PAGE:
THE LITTLE CARDS — As Ann Wainwright has given little uplifting notes to others, she’s received them, as well, sometimes from family members. She has three children and five grandchildren.

Ann Wainwright didn’t set out to be the Johnny Appleseed of positive vibes across West Volusia. She actually set out to teach a few young friends about the power of a handwritten thank-you note.

Retired after teaching for nearly 40 years, Wainwright lives in a spacious Deltona home filled with the neatly arranged artifacts of a long life lived among artists and craftspeople. When neighborhood children visit, she often presents them with a small gift selected from among the treasures.

One day, Wainwright realized she had never received a thank-you note, despite her frequent bestowals. Moreover, she realized that the very custom of writing thank-you notes might be endangered.

Wainwright got out her art supplies and began showing her young visitors how to create simple thank-you notes from folded, unlined index cards. A lifelong artist, she helped them decorate their notes with their original art. She urged the children to give the notes to their mothers, to thank them for cooking supper, to their teachers, or to their school-bus drivers.

The project was a success. Then Wainwright had another revelation. When was the last time she, herself, had given someone a thank-you note?

“I thought, ‘Ann, you’re bossing everyone else around. How about you?’” she said.

She began making her own little notes from folded index cards, and decorating them with her artwork. She expanded from thanking folks to lifting them up.

HAPPY RETIREMENT — A quilt given to
Ann Wainwright when she retired in 1996
features squares made by fellow teachers.

“Have a wonderful day!” urges a tiny card decorated with a sunny flower. “Have fun today.” “Be happy. God loves you.” “Have a beautiful day.” And so on.

Waiting for a ride home after an appointment, Wainwright noticed a football-player-sized gentleman sitting in the middle of an outdoor bench, his face buried in his cellphone. He finally noticed Wainwright standing there, and grumpily offered to leave so she could have the bench.

“No, just scoot over so I can sit down,” she said. He did.

Then Wainwright dug in her purse and got out one of her little cards. She gave it to him and got a warm smile in return.

“He’s sitting there holding this card like it’s the most precious thing,” Wainwright recalled.

Before long, the gentleman’s father and brother exited the office and joined them. The man showed them his little card, prompting Wainwright to dig out cards for them, too.

Wainwright’s ride arrived. As they pulled away, she said, the three men waved their little cards in a cheery goodbye.

Wainwright once transformed an entire waiting room of silent, morose people into a cheerful, chatty group sharing pleasantries, she said, just by handing out a couple of her little notes.

She’s offering something far more valuable than 3-by-5-inch cards that sell for less than $1 per 100. It’s human connection, something medical researchers are finding has all kinds of benefits, from reducing anxiety to lengthening life.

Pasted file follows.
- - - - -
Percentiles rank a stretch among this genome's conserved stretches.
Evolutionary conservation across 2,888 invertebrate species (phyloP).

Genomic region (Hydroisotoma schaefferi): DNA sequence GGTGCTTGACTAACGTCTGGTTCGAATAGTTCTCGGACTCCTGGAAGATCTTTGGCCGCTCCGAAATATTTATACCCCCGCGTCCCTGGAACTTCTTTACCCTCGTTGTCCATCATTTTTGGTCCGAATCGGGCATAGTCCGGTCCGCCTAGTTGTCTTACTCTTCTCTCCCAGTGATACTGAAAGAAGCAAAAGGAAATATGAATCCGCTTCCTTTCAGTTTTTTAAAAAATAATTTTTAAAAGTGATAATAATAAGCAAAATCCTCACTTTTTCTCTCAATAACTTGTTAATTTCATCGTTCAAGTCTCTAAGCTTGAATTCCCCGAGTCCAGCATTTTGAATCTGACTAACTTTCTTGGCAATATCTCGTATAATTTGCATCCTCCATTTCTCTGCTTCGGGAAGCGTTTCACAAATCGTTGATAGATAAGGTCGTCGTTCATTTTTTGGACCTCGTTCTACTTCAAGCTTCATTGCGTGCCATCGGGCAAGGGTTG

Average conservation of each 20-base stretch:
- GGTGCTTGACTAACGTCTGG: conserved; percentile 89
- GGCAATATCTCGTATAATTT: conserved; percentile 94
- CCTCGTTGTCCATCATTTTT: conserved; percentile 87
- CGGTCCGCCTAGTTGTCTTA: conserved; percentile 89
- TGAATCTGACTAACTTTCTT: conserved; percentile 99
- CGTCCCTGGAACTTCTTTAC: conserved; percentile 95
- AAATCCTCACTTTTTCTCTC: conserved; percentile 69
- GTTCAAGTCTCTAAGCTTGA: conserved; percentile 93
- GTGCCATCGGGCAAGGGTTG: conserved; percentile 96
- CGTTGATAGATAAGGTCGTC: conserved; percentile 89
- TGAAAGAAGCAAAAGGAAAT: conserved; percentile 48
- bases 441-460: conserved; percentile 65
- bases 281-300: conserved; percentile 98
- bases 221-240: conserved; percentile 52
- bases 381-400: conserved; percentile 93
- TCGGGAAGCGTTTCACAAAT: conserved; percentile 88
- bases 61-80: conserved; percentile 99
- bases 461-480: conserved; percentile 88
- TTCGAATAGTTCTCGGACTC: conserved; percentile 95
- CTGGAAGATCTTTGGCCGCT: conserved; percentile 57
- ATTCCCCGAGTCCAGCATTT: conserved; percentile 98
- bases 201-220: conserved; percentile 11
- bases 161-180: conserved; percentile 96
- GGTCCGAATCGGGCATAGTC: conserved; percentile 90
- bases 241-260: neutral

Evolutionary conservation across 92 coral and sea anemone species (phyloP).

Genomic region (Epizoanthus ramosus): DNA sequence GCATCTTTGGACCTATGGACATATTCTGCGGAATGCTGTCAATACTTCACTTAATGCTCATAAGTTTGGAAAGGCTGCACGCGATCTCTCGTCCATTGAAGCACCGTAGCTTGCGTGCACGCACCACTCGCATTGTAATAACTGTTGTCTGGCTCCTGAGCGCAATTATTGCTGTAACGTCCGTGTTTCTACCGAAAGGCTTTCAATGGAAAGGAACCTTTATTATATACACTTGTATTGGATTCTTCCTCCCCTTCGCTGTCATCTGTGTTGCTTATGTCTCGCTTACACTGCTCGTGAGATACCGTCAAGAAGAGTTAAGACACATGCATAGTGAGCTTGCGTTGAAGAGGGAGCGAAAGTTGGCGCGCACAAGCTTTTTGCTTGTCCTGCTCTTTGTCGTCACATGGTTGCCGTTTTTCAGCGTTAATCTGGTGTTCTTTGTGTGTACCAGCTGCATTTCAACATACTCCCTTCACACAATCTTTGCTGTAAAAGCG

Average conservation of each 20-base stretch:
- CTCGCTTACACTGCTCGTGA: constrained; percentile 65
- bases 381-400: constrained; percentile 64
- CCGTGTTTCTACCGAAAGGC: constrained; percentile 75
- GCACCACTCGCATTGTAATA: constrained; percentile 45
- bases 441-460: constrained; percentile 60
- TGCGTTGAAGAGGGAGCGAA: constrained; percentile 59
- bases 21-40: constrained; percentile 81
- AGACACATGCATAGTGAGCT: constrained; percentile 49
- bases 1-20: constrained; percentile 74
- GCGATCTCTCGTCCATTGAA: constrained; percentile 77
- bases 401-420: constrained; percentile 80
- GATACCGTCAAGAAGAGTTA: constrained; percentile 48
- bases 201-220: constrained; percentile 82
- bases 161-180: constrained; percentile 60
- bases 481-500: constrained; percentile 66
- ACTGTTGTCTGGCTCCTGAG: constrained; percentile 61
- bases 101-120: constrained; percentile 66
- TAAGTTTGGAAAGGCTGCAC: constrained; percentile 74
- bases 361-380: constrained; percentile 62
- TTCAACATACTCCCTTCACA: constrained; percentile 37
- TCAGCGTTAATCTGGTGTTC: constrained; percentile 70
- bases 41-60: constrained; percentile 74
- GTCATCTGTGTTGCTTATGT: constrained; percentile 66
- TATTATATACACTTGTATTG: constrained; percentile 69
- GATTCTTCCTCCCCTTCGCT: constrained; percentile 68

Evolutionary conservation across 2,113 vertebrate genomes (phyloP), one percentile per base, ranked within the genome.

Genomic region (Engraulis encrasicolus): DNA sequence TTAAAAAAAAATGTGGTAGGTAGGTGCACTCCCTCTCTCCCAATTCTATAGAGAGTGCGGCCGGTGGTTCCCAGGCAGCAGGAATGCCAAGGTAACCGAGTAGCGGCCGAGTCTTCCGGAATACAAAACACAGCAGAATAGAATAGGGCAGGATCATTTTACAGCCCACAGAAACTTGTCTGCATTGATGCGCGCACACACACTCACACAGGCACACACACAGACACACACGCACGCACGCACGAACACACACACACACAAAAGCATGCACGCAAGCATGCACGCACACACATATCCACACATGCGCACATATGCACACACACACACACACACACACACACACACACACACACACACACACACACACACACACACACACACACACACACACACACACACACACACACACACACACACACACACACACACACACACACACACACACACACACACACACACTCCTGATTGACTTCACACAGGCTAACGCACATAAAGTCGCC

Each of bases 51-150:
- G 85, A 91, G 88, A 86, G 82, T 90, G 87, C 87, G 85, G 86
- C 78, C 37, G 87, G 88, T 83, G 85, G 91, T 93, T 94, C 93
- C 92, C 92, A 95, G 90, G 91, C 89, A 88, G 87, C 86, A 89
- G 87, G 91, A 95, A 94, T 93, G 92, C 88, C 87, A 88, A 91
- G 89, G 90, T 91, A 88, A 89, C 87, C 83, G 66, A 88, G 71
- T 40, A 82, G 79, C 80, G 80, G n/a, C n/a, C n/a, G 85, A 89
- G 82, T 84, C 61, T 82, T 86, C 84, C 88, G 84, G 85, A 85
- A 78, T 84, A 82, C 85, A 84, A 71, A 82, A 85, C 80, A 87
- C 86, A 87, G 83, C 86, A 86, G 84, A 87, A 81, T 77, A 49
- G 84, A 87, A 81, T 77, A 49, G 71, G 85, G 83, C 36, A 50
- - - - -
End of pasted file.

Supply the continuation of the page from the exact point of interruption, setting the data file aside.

GRANDPARENTS’ MEMOIR — Ann Wainwright shows a visitor a painting
she did as a memoir of her grandparents. It features their wedding photo, and a jug her grandfather got in Russia after traveling there on a clipper ship as a young man.

“It’s not the cards,” Wainwright said. “It’s that people are starved. … The whole world … they’re starving for a kind word.”

Wainwright feels the power of the cards herself. After spending a lifetime caring for others — her students, her children, her parents and then her husband at the end of his life — Wainwright finds herself with no one to care for.

She asked, she said, “God, OK. What for me now?”

The answer came, in part, in the form of tiny folded index cards with the power to lift the spirits of stock clerks, beleaguered cashiers, busy nurses and imposing security guards. She has passed out at least 150 to people of all ages and vocations, and has been rejected only once.

“It’s not the cards,” she said again. “It’s love.”

In addition to many smiles, Wainwright’s cards have inspired hugs and even tears. They are pinned on bulletin boards, hang from recipients’ rearview mirrors and stay tucked in wallets and glove boxes, ready to be pulled out to chase away dark thoughts or reverse momentary bouts of sadness.

Wainwright hopes her notecard project will inspire others to make their own cards and use them to connect with and uplift others — and maybe lift themselves up at the same time. She wishes those who take it up the same joy she has found in the project.

“We’re all doing our little part, aren’t we,” Wainwright said.


  1. This is a wonderful story! I have been on the receiving end of one of these cards and it really made my day!

  2. I am a Services Coordinator at Hugh Ash Manor in Deland. I have a resident interested in the cards and would like to connect with Ms. Wainwrght.

  3. Ann, you are an inspiration and a blessing to many people, big and small, young and old. Keep on being you and sharing your love.

  4. Ann reading this makes me feel a little better. My shoulder hurts and sometimes I feel a little tired 😪. I’m glad you are doing well and I know I will be fine with time. Love you

  5. Hi Ann, I enjoyed reading this article and have been fortunate enough to enjoy some of your cards. Nice to hear you are doing well and keeping busy. We’re in Ithaca for the summer but will head back down this Fall. Evie


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